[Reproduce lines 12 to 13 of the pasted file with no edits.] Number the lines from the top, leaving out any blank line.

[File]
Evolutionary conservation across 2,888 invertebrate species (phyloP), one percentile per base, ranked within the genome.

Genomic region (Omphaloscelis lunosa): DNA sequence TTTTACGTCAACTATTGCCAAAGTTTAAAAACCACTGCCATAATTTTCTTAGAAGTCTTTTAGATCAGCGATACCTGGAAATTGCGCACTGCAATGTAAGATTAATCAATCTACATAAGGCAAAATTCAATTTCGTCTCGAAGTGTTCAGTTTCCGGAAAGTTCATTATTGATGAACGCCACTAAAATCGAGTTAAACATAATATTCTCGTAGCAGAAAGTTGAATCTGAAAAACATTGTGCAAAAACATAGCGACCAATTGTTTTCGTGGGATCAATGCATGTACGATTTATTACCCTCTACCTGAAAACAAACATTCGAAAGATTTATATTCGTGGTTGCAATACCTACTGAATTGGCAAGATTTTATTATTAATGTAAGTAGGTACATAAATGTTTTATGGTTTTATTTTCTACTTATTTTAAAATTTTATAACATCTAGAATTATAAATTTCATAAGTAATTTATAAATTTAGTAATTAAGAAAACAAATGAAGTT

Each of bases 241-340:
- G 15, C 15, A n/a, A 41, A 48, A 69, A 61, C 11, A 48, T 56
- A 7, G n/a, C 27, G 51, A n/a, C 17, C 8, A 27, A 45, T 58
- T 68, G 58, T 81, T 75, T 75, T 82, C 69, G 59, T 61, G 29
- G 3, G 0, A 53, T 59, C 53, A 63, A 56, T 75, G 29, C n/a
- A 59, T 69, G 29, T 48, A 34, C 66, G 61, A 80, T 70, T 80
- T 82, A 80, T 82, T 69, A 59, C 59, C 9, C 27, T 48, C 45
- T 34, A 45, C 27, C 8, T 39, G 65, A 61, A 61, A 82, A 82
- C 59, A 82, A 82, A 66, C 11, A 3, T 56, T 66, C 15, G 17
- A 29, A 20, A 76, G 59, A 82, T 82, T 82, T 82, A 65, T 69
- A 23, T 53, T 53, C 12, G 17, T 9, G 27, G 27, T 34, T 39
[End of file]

- A 29, A 20, A 76, G 59, A 82, T 82, T 82, T 82, A 65, T 69
- A 23, T 53, T 53, C 12, G 17, T 9, G 27, G 27, T 34, T 39